"This collection is a much-needed remedy to the confusion about which varieties of enactivism are robust yet viable rejections of traditional representationalism approaches to cognitivism and which are not. Hutto's paper is the pivot around which the expert commentators, enactivists and non-enactivists alike, sketch out the implications of enactivism for a wide variety of issues: perception, emotion, the theory of content, cognition, development, social interaction, and more. The inclusion of thoughtful replies from Hutto gives the volume a further degree of depth and integration often lacking in collections of essays. Anyone interested in assessing the current cutting-edge developments in the embodied and situated sciences of the mind will want to read this book."Ron Chrisley, University of Sussex, UK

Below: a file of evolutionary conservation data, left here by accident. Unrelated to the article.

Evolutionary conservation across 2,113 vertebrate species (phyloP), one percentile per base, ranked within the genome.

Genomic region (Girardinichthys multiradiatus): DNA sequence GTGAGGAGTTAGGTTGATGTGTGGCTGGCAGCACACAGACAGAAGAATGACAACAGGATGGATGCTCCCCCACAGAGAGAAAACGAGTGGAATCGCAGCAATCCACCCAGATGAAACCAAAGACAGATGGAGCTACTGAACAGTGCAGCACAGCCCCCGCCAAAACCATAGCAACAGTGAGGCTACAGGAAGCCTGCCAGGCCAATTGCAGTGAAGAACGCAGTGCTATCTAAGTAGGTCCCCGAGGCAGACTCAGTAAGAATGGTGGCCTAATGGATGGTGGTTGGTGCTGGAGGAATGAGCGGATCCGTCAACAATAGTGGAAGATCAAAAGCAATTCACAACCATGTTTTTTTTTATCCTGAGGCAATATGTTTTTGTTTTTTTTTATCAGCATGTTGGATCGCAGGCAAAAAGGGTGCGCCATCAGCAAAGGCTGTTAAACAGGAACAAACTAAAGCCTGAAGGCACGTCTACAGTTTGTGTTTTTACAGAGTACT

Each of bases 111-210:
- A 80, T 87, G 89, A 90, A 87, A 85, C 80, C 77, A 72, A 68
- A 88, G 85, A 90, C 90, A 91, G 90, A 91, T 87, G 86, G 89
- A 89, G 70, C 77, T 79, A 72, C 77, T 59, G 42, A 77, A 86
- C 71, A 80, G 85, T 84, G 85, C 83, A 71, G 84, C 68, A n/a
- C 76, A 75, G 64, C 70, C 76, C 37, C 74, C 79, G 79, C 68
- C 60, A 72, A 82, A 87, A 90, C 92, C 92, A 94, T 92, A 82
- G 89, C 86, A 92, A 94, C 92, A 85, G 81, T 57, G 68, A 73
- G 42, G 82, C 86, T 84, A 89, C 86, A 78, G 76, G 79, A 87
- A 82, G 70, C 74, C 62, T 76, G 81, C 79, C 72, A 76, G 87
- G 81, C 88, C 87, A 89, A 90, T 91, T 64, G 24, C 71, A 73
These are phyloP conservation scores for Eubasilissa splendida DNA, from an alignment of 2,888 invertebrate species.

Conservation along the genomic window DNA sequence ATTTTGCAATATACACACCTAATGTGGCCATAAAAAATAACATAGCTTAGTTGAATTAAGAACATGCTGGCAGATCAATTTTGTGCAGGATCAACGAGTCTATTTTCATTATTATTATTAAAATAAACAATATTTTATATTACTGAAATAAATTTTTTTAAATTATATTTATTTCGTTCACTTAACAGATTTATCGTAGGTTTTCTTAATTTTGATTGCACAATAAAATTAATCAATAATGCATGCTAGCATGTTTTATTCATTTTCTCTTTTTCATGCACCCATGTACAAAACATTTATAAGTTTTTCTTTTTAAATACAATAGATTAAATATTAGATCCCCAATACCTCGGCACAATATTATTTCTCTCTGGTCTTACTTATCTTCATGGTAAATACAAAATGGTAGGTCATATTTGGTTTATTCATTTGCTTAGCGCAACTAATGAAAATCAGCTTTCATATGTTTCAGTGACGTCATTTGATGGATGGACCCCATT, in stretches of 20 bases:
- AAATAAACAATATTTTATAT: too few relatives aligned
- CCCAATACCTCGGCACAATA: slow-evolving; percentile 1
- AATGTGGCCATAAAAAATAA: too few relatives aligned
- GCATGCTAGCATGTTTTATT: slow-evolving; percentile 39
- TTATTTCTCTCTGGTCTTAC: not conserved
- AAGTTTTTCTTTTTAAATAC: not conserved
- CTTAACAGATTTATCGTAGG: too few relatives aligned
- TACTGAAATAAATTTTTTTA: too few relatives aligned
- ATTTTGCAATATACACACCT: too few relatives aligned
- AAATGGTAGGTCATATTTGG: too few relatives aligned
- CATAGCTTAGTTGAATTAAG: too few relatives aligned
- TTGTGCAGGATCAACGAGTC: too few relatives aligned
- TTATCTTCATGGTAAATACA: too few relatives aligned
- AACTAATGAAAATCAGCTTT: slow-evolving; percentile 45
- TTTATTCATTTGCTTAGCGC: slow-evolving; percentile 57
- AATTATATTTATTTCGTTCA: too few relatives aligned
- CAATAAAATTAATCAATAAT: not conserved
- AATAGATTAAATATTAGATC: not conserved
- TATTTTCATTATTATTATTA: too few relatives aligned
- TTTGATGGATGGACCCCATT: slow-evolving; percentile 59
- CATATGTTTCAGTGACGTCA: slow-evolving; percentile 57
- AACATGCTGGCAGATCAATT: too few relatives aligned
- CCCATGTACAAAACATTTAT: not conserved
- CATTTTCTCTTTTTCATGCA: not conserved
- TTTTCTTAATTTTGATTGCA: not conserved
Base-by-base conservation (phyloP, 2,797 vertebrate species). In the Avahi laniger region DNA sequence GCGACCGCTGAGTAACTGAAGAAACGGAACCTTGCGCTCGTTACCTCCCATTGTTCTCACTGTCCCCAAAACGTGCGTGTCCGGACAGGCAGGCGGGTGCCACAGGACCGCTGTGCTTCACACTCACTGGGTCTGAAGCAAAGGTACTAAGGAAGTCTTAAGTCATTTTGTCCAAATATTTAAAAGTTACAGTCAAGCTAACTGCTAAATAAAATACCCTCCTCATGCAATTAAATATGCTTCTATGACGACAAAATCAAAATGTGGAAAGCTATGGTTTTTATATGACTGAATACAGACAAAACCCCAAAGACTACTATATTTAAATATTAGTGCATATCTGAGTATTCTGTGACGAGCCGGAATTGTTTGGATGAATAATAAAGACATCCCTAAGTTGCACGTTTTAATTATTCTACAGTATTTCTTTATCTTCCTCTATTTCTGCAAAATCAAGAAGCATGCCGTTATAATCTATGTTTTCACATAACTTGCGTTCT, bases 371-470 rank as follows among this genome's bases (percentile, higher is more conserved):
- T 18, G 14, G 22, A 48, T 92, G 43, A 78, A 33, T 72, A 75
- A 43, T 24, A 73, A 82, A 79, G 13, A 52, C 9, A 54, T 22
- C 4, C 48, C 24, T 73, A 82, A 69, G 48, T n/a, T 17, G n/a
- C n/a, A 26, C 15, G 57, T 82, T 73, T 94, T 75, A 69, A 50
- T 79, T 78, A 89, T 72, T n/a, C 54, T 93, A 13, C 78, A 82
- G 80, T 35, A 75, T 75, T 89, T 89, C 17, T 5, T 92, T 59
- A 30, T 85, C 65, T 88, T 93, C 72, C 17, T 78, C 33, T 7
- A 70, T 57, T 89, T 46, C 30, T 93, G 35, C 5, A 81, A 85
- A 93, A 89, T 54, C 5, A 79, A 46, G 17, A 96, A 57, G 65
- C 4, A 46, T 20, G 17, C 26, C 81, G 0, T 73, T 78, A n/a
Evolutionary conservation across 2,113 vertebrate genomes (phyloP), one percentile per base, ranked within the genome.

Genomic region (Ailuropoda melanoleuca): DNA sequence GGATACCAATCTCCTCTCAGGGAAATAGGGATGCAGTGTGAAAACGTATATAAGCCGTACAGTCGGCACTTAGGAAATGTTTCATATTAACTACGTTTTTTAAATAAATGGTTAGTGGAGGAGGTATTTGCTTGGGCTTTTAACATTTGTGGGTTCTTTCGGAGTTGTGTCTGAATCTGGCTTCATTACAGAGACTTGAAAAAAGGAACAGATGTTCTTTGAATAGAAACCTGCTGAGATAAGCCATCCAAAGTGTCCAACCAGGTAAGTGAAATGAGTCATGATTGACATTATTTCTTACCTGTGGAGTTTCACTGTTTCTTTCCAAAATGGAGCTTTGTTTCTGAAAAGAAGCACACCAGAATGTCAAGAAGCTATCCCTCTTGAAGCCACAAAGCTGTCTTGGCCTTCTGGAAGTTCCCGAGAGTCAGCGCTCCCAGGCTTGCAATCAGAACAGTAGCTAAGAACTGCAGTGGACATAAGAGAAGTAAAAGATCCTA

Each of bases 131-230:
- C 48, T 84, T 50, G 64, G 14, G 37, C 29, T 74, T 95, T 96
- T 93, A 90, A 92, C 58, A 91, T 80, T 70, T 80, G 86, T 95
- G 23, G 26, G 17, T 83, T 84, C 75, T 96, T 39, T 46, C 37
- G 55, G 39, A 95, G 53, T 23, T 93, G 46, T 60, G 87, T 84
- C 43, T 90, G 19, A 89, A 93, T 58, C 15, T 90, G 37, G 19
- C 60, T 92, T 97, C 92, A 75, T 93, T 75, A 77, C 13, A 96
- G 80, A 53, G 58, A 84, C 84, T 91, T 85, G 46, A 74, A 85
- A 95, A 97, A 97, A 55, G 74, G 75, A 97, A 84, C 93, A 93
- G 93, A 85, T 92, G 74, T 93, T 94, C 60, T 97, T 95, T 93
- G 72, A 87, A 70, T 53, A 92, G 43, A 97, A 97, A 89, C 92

Provides insight into the involvement of free radicals in the pathogenesis of chemical-induced toxic tissue injury. The text addresses the fundamentals of free radical chemistry and the theoretical basis for electron transfer reaction leading to free radical generation. It describes the various subcellular sources of free radicals, the biological reactivity with lipid, protein and nucleic acids, and the physiochemical determinants of free radical-induced cell injury and the various antioxidant defence systems. The book focuses on target organ toxicity, and the concluding section offers an overview of the evidence implicating free radicals in the aetiology of various chemical toxicities, challenging the possibility of misguided use of biomarkers for oxidative damage.